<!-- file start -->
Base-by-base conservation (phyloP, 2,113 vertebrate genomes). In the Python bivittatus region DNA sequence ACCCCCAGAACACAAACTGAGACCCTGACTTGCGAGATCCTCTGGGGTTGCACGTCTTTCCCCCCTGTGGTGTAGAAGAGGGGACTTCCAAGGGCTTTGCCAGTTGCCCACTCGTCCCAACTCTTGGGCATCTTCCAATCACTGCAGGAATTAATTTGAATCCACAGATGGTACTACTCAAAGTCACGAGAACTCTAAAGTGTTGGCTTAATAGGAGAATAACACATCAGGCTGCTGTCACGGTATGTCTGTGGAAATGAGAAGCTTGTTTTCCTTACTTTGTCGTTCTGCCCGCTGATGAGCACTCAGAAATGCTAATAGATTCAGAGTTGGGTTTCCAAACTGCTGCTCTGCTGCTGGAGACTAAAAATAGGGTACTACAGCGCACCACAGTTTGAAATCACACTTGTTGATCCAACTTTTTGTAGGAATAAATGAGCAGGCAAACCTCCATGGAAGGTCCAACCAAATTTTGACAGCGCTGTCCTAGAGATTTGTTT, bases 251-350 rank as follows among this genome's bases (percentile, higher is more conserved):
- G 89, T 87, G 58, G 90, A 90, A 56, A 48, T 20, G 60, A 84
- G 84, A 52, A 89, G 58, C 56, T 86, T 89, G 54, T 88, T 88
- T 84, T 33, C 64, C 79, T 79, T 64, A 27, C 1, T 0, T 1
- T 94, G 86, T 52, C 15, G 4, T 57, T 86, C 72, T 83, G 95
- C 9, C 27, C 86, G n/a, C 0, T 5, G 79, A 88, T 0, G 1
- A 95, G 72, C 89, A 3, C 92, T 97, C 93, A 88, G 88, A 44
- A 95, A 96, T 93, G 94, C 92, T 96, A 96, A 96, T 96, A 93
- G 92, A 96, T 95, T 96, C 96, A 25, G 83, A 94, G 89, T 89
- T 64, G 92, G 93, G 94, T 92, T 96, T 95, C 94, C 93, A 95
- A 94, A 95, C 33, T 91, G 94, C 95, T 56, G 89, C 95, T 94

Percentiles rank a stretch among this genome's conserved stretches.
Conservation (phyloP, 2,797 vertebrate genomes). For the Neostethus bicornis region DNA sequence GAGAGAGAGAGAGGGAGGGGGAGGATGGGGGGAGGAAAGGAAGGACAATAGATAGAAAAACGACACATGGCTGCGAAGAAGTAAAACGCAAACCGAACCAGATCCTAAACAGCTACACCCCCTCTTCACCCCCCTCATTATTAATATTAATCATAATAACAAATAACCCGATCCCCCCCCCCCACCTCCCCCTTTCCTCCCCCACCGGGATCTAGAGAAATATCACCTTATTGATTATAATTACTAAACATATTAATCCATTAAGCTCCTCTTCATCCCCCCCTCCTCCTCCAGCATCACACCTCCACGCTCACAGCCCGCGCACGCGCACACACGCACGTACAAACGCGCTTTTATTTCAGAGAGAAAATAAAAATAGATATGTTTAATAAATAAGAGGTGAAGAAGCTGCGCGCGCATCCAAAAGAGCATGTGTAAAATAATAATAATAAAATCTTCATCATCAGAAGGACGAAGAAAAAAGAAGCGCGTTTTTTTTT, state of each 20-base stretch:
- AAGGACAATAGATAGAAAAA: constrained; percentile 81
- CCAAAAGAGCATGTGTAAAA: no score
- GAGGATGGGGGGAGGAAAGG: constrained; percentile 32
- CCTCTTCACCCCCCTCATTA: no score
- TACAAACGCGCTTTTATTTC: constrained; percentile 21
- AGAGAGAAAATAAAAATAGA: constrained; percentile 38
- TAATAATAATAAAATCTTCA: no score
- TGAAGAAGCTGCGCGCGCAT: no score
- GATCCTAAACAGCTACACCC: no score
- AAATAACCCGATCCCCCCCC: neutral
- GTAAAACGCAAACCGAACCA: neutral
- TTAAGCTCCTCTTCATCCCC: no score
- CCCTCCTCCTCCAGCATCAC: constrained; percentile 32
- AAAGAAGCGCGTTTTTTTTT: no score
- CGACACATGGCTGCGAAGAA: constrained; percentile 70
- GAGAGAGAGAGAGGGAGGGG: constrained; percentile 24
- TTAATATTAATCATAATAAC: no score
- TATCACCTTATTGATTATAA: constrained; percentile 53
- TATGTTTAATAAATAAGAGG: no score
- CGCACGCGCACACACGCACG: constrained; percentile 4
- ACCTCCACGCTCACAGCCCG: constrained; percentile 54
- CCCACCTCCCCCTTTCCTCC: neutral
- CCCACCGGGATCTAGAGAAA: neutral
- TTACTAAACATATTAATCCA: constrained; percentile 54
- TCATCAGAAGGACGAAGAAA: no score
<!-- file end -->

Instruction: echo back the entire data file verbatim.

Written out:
Base-by-base conservation (phyloP, 2,113 vertebrate genomes). In the Python bivittatus region DNA sequence ACCCCCAGAACACAAACTGAGACCCTGACTTGCGAGATCCTCTGGGGTTGCACGTCTTTCCCCCCTGTGGTGTAGAAGAGGGGACTTCCAAGGGCTTTGCCAGTTGCCCACTCGTCCCAACTCTTGGGCATCTTCCAATCACTGCAGGAATTAATTTGAATCCACAGATGGTACTACTCAAAGTCACGAGAACTCTAAAGTGTTGGCTTAATAGGAGAATAACACATCAGGCTGCTGTCACGGTATGTCTGTGGAAATGAGAAGCTTGTTTTCCTTACTTTGTCGTTCTGCCCGCTGATGAGCACTCAGAAATGCTAATAGATTCAGAGTTGGGTTTCCAAACTGCTGCTCTGCTGCTGGAGACTAAAAATAGGGTACTACAGCGCACCACAGTTTGAAATCACACTTGTTGATCCAACTTTTTGTAGGAATAAATGAGCAGGCAAACCTCCATGGAAGGTCCAACCAAATTTTGACAGCGCTGTCCTAGAGATTTGTTT, bases 251-350 rank as follows among this genome's bases (percentile, higher is more conserved):
- G 89, T 87, G 58, G 90, A 90, A 56, A 48, T 20, G 60, A 84
- G 84, A 52, A 89, G 58, C 56, T 86, T 89, G 54, T 88, T 88
- T 84, T 33, C 64, C 79, T 79, T 64, A 27, C 1, T 0, T 1
- T 94, G 86, T 52, C 15, G 4, T 57, T 86, C 72, T 83, G 95
- C 9, C 27, C 86, G n/a, C 0, T 5, G 79, A 88, T 0, G 1
- A 95, G 72, C 89, A 3, C 92, T 97, C 93, A 88, G 88, A 44
- A 95, A 96, T 93, G 94, C 92, T 96, A 96, A 96, T 96, A 93
- G 92, A 96, T 95, T 96, C 96, A 25, G 83, A 94, G 89, T 89
- T 64, G 92, G 93, G 94, T 92, T 96, T 95, C 94, C 93, A 95
- A 94, A 95, C 33, T 91, G 94, C 95, T 56, G 89, C 95, T 94

Percentiles rank a stretch among this genome's conserved stretches.
Conservation (phyloP, 2,797 vertebrate genomes). For the Neostethus bicornis region DNA sequence GAGAGAGAGAGAGGGAGGGGGAGGATGGGGGGAGGAAAGGAAGGACAATAGATAGAAAAACGACACATGGCTGCGAAGAAGTAAAACGCAAACCGAACCAGATCCTAAACAGCTACACCCCCTCTTCACCCCCCTCATTATTAATATTAATCATAATAACAAATAACCCGATCCCCCCCCCCCACCTCCCCCTTTCCTCCCCCACCGGGATCTAGAGAAATATCACCTTATTGATTATAATTACTAAACATATTAATCCATTAAGCTCCTCTTCATCCCCCCCTCCTCCTCCAGCATCACACCTCCACGCTCACAGCCCGCGCACGCGCACACACGCACGTACAAACGCGCTTTTATTTCAGAGAGAAAATAAAAATAGATATGTTTAATAAATAAGAGGTGAAGAAGCTGCGCGCGCATCCAAAAGAGCATGTGTAAAATAATAATAATAAAATCTTCATCATCAGAAGGACGAAGAAAAAAGAAGCGCGTTTTTTTTT, state of each 20-base stretch:
- AAGGACAATAGATAGAAAAA: constrained; percentile 81
- CCAAAAGAGCATGTGTAAAA: no score
- GAGGATGGGGGGAGGAAAGG: constrained; percentile 32
- CCTCTTCACCCCCCTCATTA: no score
- TACAAACGCGCTTTTATTTC: constrained; percentile 21
- AGAGAGAAAATAAAAATAGA: constrained; percentile 38
- TAATAATAATAAAATCTTCA: no score
- TGAAGAAGCTGCGCGCGCAT: no score
- GATCCTAAACAGCTACACCC: no score
- AAATAACCCGATCCCCCCCC: neutral
- GTAAAACGCAAACCGAACCA: neutral
- TTAAGCTCCTCTTCATCCCC: no score
- CCCTCCTCCTCCAGCATCAC: constrained; percentile 32
- AAAGAAGCGCGTTTTTTTTT: no score
- CGACACATGGCTGCGAAGAA: constrained; percentile 70
- GAGAGAGAGAGAGGGAGGGG: constrained; percentile 24
- TTAATATTAATCATAATAAC: no score
- TATCACCTTATTGATTATAA: constrained; percentile 53
- TATGTTTAATAAATAAGAGG: no score
- CGCACGCGCACACACGCACG: constrained; percentile 4
- ACCTCCACGCTCACAGCCCG: constrained; percentile 54
- CCCACCTCCCCCTTTCCTCC: neutral
- CCCACCGGGATCTAGAGAAA: neutral
- TTACTAAACATATTAATCCA: constrained; percentile 54
- TCATCAGAAGGACGAAGAAA: no score